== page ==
Editor's ChoiceInformation Complexity and the Downfall of the Adventure Game Editor's Choice - RSS 2.0
The objects with which you can interact are obvious; the player, on the left side of the screen, and a dead guy and a soldier on the right side.
Now, let's fast-forward to the early 1990s. At this point, computers could display 256 colors, and the screen resolutions of most adventure games had doubled in area to 320×200. Take a look at Gabriel Knight's bedroom, from Sierra's Gabriel Knight: Sins of the Fathers.
This one's a little more complicated than Arthur Dent's bedroom. There's a mask, some beads, books, a toilet, a bathrobe, some shirts, a bed, three lamps, a rug, a poster, a chair and so on. To further complicate things, this game uses a point-and-click interface, which means even objects on the screen that the user can't identify - a tiny, colorful 3×3 blotch of pixels, for instance - could still be relevant to gameplay.
What this means is the player must systematically move the cursor across the entire screen to determine what is relevant to gameplay. Manually sifting a cursor through the non-empty parts of this screen - a 320×124 area, or about 40,000 pixels - isn't a whole lot of fun, but it's manageable.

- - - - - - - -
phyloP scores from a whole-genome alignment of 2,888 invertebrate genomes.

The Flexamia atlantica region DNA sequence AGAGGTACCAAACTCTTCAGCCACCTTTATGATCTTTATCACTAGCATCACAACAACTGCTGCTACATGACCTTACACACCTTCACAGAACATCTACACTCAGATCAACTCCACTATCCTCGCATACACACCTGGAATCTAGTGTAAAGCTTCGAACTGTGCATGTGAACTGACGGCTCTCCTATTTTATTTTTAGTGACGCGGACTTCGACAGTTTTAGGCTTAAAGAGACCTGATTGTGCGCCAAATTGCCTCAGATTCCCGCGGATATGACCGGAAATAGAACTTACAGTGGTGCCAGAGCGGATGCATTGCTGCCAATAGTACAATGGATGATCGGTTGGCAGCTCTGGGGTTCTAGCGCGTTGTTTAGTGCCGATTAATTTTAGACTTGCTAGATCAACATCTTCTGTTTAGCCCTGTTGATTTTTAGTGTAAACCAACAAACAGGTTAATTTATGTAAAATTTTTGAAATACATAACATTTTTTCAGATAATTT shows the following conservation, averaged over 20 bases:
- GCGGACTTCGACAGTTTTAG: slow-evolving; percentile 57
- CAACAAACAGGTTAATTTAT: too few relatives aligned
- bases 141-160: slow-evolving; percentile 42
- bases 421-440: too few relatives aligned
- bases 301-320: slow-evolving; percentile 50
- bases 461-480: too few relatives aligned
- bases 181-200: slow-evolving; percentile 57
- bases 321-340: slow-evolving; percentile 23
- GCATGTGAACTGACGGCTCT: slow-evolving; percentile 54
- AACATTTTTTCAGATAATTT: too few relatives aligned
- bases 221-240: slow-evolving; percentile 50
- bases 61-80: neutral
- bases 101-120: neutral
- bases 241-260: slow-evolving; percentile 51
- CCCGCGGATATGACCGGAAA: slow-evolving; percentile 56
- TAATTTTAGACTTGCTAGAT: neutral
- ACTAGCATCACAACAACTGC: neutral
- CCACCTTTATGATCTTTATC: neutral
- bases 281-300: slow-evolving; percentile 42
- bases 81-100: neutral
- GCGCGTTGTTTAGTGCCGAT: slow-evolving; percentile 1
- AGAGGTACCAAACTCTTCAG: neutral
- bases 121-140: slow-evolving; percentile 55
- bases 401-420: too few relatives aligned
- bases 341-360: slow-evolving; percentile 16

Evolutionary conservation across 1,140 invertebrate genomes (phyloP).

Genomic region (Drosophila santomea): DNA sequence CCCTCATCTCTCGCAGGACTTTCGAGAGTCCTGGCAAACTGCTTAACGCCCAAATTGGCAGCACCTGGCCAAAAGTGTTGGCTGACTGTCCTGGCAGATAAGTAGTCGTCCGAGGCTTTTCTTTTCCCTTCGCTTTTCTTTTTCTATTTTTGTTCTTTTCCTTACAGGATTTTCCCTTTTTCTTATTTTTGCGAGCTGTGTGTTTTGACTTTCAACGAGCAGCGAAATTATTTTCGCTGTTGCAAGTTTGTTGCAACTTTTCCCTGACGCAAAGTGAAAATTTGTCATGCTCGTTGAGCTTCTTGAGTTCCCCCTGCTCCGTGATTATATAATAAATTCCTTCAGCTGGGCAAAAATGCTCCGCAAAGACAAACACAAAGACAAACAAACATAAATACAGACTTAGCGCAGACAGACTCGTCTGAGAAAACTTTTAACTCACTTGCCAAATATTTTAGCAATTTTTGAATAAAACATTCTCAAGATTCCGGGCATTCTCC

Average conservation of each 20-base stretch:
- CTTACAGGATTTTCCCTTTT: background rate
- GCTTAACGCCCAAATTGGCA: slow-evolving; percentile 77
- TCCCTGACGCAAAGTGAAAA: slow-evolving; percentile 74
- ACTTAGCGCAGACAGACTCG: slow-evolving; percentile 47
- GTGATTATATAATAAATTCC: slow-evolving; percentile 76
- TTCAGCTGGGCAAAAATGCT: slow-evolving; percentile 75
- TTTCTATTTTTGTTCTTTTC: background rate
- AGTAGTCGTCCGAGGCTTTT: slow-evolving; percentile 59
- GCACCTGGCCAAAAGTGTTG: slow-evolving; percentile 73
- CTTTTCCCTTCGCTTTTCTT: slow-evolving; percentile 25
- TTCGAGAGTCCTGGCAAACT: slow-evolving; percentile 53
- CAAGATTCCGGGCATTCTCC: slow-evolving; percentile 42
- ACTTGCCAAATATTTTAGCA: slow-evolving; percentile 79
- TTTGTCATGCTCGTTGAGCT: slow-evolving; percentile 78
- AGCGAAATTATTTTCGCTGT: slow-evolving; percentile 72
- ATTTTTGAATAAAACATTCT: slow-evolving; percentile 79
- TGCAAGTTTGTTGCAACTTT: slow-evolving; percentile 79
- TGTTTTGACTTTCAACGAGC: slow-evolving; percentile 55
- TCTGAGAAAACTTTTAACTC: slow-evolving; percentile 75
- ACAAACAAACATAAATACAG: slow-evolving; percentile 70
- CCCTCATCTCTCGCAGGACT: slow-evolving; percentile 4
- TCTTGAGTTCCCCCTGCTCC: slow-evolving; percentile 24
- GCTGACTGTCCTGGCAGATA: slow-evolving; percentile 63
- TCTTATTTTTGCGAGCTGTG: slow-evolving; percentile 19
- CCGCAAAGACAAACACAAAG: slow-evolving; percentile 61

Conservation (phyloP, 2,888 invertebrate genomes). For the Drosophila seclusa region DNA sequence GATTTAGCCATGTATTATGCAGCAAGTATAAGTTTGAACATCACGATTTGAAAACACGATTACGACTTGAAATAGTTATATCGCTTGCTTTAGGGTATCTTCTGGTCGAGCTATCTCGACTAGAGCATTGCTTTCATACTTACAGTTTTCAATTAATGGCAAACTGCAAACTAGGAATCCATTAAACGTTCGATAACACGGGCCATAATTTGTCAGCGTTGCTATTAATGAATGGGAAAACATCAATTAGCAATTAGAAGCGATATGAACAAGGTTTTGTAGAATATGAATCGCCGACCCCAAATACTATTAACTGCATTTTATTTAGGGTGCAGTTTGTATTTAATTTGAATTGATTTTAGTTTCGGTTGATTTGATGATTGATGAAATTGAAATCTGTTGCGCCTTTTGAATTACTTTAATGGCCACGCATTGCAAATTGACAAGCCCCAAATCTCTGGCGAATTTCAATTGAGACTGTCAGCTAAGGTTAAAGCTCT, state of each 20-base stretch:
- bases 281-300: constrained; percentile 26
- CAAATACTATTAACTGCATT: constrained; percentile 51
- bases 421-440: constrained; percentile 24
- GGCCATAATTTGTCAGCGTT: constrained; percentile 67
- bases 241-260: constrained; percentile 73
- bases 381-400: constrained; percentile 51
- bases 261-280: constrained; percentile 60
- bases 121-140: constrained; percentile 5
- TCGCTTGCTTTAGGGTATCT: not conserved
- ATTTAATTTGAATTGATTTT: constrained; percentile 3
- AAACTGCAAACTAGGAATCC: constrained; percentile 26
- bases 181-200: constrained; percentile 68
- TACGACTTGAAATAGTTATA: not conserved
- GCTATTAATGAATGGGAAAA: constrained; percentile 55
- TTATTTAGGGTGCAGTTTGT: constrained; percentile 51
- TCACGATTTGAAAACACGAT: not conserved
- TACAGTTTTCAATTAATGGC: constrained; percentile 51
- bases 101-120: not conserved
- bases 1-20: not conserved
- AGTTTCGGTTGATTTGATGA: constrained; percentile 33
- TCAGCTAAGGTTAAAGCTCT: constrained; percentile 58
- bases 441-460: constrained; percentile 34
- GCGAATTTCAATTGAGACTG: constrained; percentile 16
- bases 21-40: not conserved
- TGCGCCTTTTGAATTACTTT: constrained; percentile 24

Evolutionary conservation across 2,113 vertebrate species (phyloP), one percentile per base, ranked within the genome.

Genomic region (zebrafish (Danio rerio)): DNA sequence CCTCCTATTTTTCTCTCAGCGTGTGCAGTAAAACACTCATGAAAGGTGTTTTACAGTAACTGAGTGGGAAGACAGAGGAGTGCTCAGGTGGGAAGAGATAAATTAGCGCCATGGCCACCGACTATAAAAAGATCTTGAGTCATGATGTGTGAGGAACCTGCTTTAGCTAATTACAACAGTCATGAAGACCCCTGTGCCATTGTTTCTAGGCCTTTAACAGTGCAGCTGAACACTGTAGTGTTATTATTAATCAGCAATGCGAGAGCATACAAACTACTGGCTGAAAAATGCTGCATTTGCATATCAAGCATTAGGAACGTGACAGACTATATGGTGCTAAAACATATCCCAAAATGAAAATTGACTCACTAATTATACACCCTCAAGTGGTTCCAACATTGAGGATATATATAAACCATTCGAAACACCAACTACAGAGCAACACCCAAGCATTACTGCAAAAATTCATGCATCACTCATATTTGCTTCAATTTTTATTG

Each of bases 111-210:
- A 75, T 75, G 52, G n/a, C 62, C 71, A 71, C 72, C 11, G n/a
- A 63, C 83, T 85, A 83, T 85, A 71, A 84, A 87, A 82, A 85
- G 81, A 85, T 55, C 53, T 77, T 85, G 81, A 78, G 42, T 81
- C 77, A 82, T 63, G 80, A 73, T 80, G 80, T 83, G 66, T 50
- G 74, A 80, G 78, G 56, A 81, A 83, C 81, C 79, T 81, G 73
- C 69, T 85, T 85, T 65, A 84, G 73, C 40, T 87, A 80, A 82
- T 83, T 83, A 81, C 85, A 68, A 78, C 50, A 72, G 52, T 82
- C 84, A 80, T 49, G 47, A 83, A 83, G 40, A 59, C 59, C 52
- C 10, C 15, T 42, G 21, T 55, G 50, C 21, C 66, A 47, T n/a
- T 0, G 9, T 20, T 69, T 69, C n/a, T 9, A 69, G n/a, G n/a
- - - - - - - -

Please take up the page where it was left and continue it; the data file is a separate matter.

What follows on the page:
Still, most games at this time were distributed on 3.5-inch disks, which could each store 1.44 MB of data. This space restriction meant the game's developers had to significantly limit the number of screens they could put in their games.
Then came the mid-'90s, when the resolution of adventure games quadrupled to 640×480. We'll take a look at the bedroom of April Ryan in The Longest Journey:
April's bedroom is a little sparser than Gabriel's, but that doesn't mean that there aren't plenty of things the player can potentially interact with; there are at least 25 distinct objects in this scene. The non-empty area of this screen is about 640×365, which means the player needs to sift through about 234,000 pixels of cluttered photorealism to cover the whole area. Kind of daunting.
To further complicate the situation, CD-ROMs are now the primary medium for games. This means game developers have virtually no restriction on the number of screens they can put into a game; often, clicking on one part of a screen yields a close-up shot of the area, and some areas are shot from multiple perspectives. Several screens are purely cosmetic. While this is all quite pretty, it also requires the user to sift through even more irrelevance.